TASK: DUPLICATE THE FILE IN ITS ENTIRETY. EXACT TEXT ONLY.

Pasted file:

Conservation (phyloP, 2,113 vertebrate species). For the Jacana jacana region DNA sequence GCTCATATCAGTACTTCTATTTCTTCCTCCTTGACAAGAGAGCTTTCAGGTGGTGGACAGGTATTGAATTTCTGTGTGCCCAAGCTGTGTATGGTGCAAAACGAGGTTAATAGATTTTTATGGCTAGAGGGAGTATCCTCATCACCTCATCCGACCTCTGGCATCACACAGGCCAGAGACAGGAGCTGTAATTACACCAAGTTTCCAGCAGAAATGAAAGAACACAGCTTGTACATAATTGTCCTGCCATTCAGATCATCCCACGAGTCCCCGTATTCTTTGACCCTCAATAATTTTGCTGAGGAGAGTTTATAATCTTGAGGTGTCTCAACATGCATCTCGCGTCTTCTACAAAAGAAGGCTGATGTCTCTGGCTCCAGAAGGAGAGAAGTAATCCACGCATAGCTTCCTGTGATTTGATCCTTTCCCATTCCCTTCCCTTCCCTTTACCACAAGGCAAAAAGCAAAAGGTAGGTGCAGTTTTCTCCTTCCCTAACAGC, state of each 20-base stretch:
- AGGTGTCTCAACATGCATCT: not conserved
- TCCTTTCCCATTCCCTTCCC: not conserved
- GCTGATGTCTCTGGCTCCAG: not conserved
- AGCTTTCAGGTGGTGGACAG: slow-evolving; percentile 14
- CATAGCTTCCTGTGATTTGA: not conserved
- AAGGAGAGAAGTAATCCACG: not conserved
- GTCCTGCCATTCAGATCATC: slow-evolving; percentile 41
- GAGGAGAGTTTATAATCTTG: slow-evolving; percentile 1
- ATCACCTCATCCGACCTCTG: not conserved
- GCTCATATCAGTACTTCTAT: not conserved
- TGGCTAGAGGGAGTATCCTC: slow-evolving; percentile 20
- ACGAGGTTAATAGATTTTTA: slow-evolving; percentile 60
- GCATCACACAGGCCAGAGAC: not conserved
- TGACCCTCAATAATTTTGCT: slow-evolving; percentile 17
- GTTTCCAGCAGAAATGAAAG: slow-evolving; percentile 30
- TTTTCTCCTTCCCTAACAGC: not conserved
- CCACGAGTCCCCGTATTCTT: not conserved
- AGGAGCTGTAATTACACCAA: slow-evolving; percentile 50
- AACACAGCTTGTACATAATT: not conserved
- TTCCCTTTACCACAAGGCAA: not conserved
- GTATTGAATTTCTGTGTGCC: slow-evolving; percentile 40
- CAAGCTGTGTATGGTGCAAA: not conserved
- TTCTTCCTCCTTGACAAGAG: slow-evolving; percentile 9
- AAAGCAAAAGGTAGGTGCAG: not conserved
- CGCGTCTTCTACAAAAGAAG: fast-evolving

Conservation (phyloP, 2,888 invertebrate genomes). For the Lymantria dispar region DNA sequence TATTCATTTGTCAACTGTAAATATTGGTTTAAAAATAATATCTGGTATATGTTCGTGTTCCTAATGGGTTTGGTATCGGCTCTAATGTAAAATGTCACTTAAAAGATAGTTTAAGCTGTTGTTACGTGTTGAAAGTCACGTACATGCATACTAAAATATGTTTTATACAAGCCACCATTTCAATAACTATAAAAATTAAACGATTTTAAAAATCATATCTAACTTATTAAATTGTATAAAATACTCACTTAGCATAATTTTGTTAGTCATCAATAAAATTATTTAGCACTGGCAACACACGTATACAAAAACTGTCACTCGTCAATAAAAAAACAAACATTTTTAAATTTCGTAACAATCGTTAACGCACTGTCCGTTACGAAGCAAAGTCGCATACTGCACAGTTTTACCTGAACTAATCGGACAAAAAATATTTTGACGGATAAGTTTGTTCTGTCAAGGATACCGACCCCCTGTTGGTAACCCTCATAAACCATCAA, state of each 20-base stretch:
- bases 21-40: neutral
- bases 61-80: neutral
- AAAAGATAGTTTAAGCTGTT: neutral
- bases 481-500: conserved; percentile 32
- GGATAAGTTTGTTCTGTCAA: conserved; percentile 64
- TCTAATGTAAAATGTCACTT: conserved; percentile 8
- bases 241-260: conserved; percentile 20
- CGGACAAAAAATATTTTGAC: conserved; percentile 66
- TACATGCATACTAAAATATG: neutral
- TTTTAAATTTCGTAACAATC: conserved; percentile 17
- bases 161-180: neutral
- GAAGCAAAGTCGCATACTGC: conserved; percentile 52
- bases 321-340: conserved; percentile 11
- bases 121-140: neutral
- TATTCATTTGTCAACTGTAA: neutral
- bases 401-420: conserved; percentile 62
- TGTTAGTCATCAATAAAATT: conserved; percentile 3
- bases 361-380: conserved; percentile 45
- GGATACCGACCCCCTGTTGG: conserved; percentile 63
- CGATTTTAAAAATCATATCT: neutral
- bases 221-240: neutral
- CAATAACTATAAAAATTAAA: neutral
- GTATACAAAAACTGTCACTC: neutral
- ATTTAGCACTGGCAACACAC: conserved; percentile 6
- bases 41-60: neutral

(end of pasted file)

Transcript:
Conservation (phyloP, 2,113 vertebrate species). For the Jacana jacana region DNA sequence GCTCATATCAGTACTTCTATTTCTTCCTCCTTGACAAGAGAGCTTTCAGGTGGTGGACAGGTATTGAATTTCTGTGTGCCCAAGCTGTGTATGGTGCAAAACGAGGTTAATAGATTTTTATGGCTAGAGGGAGTATCCTCATCACCTCATCCGACCTCTGGCATCACACAGGCCAGAGACAGGAGCTGTAATTACACCAAGTTTCCAGCAGAAATGAAAGAACACAGCTTGTACATAATTGTCCTGCCATTCAGATCATCCCACGAGTCCCCGTATTCTTTGACCCTCAATAATTTTGCTGAGGAGAGTTTATAATCTTGAGGTGTCTCAACATGCATCTCGCGTCTTCTACAAAAGAAGGCTGATGTCTCTGGCTCCAGAAGGAGAGAAGTAATCCACGCATAGCTTCCTGTGATTTGATCCTTTCCCATTCCCTTCCCTTCCCTTTACCACAAGGCAAAAAGCAAAAGGTAGGTGCAGTTTTCTCCTTCCCTAACAGC, state of each 20-base stretch:
- AGGTGTCTCAACATGCATCT: not conserved
- TCCTTTCCCATTCCCTTCCC: not conserved
- GCTGATGTCTCTGGCTCCAG: not conserved
- AGCTTTCAGGTGGTGGACAG: slow-evolving; percentile 14
- CATAGCTTCCTGTGATTTGA: not conserved
- AAGGAGAGAAGTAATCCACG: not conserved
- GTCCTGCCATTCAGATCATC: slow-evolving; percentile 41
- GAGGAGAGTTTATAATCTTG: slow-evolving; percentile 1
- ATCACCTCATCCGACCTCTG: not conserved
- GCTCATATCAGTACTTCTAT: not conserved
- TGGCTAGAGGGAGTATCCTC: slow-evolving; percentile 20
- ACGAGGTTAATAGATTTTTA: slow-evolving; percentile 60
- GCATCACACAGGCCAGAGAC: not conserved
- TGACCCTCAATAATTTTGCT: slow-evolving; percentile 17
- GTTTCCAGCAGAAATGAAAG: slow-evolving; percentile 30
- TTTTCTCCTTCCCTAACAGC: not conserved
- CCACGAGTCCCCGTATTCTT: not conserved
- AGGAGCTGTAATTACACCAA: slow-evolving; percentile 50
- AACACAGCTTGTACATAATT: not conserved
- TTCCCTTTACCACAAGGCAA: not conserved
- GTATTGAATTTCTGTGTGCC: slow-evolving; percentile 40
- CAAGCTGTGTATGGTGCAAA: not conserved
- TTCTTCCTCCTTGACAAGAG: slow-evolving; percentile 9
- AAAGCAAAAGGTAGGTGCAG: not conserved
- CGCGTCTTCTACAAAAGAAG: fast-evolving

Conservation (phyloP, 2,888 invertebrate genomes). For the Lymantria dispar region DNA sequence TATTCATTTGTCAACTGTAAATATTGGTTTAAAAATAATATCTGGTATATGTTCGTGTTCCTAATGGGTTTGGTATCGGCTCTAATGTAAAATGTCACTTAAAAGATAGTTTAAGCTGTTGTTACGTGTTGAAAGTCACGTACATGCATACTAAAATATGTTTTATACAAGCCACCATTTCAATAACTATAAAAATTAAACGATTTTAAAAATCATATCTAACTTATTAAATTGTATAAAATACTCACTTAGCATAATTTTGTTAGTCATCAATAAAATTATTTAGCACTGGCAACACACGTATACAAAAACTGTCACTCGTCAATAAAAAAACAAACATTTTTAAATTTCGTAACAATCGTTAACGCACTGTCCGTTACGAAGCAAAGTCGCATACTGCACAGTTTTACCTGAACTAATCGGACAAAAAATATTTTGACGGATAAGTTTGTTCTGTCAAGGATACCGACCCCCTGTTGGTAACCCTCATAAACCATCAA, state of each 20-base stretch:
- bases 21-40: neutral
- bases 61-80: neutral
- AAAAGATAGTTTAAGCTGTT: neutral
- bases 481-500: conserved; percentile 32
- GGATAAGTTTGTTCTGTCAA: conserved; percentile 64
- TCTAATGTAAAATGTCACTT: conserved; percentile 8
- bases 241-260: conserved; percentile 20
- CGGACAAAAAATATTTTGAC: conserved; percentile 66
- TACATGCATACTAAAATATG: neutral
- TTTTAAATTTCGTAACAATC: conserved; percentile 17
- bases 161-180: neutral
- GAAGCAAAGTCGCATACTGC: conserved; percentile 52
- bases 321-340: conserved; percentile 11
- bases 121-140: neutral
- TATTCATTTGTCAACTGTAA: neutral
- bases 401-420: conserved; percentile 62
- TGTTAGTCATCAATAAAATT: conserved; percentile 3
- bases 361-380: conserved; percentile 45
- GGATACCGACCCCCTGTTGG: conserved; percentile 63
- CGATTTTAAAAATCATATCT: neutral
- bases 221-240: neutral
- CAATAACTATAAAAATTAAA: neutral
- GTATACAAAAACTGTCACTC: neutral
- ATTTAGCACTGGCAACACAC: conserved; percentile 6
- bases 41-60: neutral